Still carrying a tune for the troops

POULSBO — Nearly 63 years ago, Margaret Lenhart walked on stage before thousands of adoring fans.

But instead of recalling the moment with joy, the former professional entertainer said the memory makes her want to cry.

America had just joined World War II. Her stage was Terminal Island. Her audience was United States service men on their way to the South Pacific.

“Looking out at those thousands of boys. I’ll never forget that,” she said. “I’d say the majority of the guys were the same age as me.”

Lenhart, 88, today resides at Poulsbo’s Liberty Shores Assisted Living Community. A spunky character who continues to sing and play piano, she said Veterans Day has a special meaning for her. She has had the chance to support a number of American troops through a singing career that has lasted seven decades and counting.

Growing up in Seattle, Lenhart realized at an early age that she had great musical talent. As a teen, she’d sing for local charities, including the Marines Hospital and other veteran organizations.

Later, she was often hired to sing at hot spots and on several radio stations in Seattle. One gig in the 1930s allowed her to sing for World War I veterans at the famous 40 and 8 Club.

“The most fun was when we could entertain the veterans,” she commented. “Any time we could do that, we would.”

In the late 1930s, she heard about a statewide talent competition. She entered and won. First prize was a trip to Hollywood, Calif. to audition.

“I told them, ‘By God, just buy me a one-way ticket because I’m not coming back,’” she recalled of her reaction to winning the chance. “I was just sure if I just did good enough on one number that I would be staying.”

Lenhart got to sing with John Scott Trotter’s Orchestra for the Camel Hour radio show. There, she met Bing Crosby, who offered her Mary Martin’s spot on the Kraft Music Hour while Martin filmed “South Pacific.” She began getting offers for tours and guest spots and said she started to feel like quite the success.

But six weeks later, the world changed.

After the bombing of Pearl Harbor, Lenhart’s career continued to speed on but she and other entertainers were called upon to rally the troops. She explained that before Pearl Harbor, America hadn’t had much of a military and many men had to be recruited quickly.

“We were totally unprepared for war,” she commented.

Lenhart entertained troops at the Hollywood Canteen, a famous WWII landmark, and at Terminal Island, where the men were prepared for deployment.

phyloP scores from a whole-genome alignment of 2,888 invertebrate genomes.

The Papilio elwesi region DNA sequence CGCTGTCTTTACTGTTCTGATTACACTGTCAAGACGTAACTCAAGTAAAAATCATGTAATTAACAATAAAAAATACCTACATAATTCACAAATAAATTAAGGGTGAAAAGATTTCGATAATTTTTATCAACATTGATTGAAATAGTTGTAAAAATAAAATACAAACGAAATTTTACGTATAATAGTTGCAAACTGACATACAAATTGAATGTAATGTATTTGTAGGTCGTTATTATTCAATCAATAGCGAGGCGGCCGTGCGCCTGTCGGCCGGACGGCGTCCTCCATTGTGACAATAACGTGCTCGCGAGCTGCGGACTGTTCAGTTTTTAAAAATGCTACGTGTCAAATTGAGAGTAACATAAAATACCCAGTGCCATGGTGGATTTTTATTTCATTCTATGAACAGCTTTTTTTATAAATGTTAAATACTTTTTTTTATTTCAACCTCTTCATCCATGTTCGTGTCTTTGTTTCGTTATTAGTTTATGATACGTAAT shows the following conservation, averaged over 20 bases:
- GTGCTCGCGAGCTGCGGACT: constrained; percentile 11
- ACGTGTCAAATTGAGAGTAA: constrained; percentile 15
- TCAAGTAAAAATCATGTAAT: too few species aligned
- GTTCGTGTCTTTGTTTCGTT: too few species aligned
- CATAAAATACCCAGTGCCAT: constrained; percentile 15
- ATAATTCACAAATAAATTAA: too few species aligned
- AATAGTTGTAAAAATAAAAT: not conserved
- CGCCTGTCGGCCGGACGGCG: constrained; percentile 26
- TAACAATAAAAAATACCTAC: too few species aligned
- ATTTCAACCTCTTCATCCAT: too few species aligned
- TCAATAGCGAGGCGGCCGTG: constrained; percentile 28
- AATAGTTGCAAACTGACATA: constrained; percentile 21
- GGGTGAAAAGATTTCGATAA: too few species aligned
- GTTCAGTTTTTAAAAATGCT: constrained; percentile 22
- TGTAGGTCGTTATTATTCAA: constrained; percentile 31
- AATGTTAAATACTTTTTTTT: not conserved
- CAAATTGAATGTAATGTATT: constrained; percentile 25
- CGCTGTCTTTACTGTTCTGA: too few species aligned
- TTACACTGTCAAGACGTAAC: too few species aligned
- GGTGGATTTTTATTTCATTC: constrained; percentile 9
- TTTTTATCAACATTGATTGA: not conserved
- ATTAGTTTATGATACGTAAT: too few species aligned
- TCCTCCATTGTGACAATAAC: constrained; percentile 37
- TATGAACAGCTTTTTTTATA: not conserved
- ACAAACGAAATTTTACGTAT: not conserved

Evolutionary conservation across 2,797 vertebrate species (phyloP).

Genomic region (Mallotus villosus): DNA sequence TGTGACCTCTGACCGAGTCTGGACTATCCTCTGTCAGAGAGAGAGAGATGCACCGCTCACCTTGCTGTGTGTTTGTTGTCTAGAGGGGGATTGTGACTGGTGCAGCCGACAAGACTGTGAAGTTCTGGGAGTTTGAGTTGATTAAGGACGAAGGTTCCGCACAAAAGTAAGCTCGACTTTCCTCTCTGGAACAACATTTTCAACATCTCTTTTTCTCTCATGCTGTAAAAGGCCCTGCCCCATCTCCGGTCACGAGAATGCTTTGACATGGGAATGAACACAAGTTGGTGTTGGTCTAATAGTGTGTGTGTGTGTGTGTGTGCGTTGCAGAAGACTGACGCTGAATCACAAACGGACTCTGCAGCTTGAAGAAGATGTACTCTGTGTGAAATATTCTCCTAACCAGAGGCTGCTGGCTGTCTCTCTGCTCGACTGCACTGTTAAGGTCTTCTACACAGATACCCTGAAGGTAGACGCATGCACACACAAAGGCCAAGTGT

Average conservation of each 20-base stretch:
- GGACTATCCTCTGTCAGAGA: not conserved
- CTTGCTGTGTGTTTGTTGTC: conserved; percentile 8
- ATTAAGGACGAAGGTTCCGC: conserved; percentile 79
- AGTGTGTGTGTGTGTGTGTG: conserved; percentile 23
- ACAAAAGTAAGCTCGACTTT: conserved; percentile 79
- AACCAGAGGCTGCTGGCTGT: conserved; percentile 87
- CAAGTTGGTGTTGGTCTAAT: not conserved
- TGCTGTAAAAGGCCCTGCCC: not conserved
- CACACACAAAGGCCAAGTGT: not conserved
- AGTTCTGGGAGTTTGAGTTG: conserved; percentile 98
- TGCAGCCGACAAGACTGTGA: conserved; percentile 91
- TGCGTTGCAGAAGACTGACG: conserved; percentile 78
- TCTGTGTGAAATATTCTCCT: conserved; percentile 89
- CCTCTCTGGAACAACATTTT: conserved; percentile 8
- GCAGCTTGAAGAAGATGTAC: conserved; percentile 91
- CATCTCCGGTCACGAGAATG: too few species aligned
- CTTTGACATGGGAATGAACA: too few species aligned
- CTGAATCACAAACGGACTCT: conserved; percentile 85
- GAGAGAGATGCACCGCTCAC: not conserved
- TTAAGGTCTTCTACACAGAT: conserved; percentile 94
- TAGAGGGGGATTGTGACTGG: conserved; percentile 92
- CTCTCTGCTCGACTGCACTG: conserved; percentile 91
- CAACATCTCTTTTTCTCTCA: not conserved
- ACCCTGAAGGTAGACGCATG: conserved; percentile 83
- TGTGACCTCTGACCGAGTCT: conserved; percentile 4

“You’d look out and you wanted to cry because you’d see all these men and you didn’t know if any of them would come back,” she recalled.

Though she would have liked to have joined the USO Tour, Lenhart was urged to stay in the U.S. because she had young children. Her husband, Ray, was sent overseas but as one of the last members recruited to the First Motion Picture Unit, creating sound effects for war movies.

But back at home, Lenhart used her star status to do what she could for the troops. In one instance, she cut her hair in a “victory bob” for a local fashion show. The short hair cut for women that was part of the campaign encouraging Americans to conserve during war times.

“That way, you could be ready to go without wasting time,” she explained. “Time was very valuable.”

Lenhart also continued to entertain troops on their way to war, veterans returned from the war and service men recuperating in local hospitals. She recalls that some of their favorite tunes included, “Sentimental Journey,” “It’s Been a Long, Long Time Honey,” “I’ll Be Seeing You” and “I don’t want to walk without you.”

“They just appreciated it so much and you couldn’t help feeling the way they felt,” she recalled of the experience. “That’s one of those times that you have to work hard not to cry on stage because you’re reaching out to them and they’re reaching out to you.”

Even after war times passed, Lenhart said veterans organizations, homes and hospitals tended to be her favorite places to sing. This year, she was a special guest at the opening of the Kitsap Veterans Memorial in Silverdale because of the role she has played. Lenhart said she feels an appreciation for veterans partially because of family history but mostly because of what they should mean to every American.

“I think it’s a matter of giving to one another and I know I did it because I sure appreciated what they’d done,” she said.

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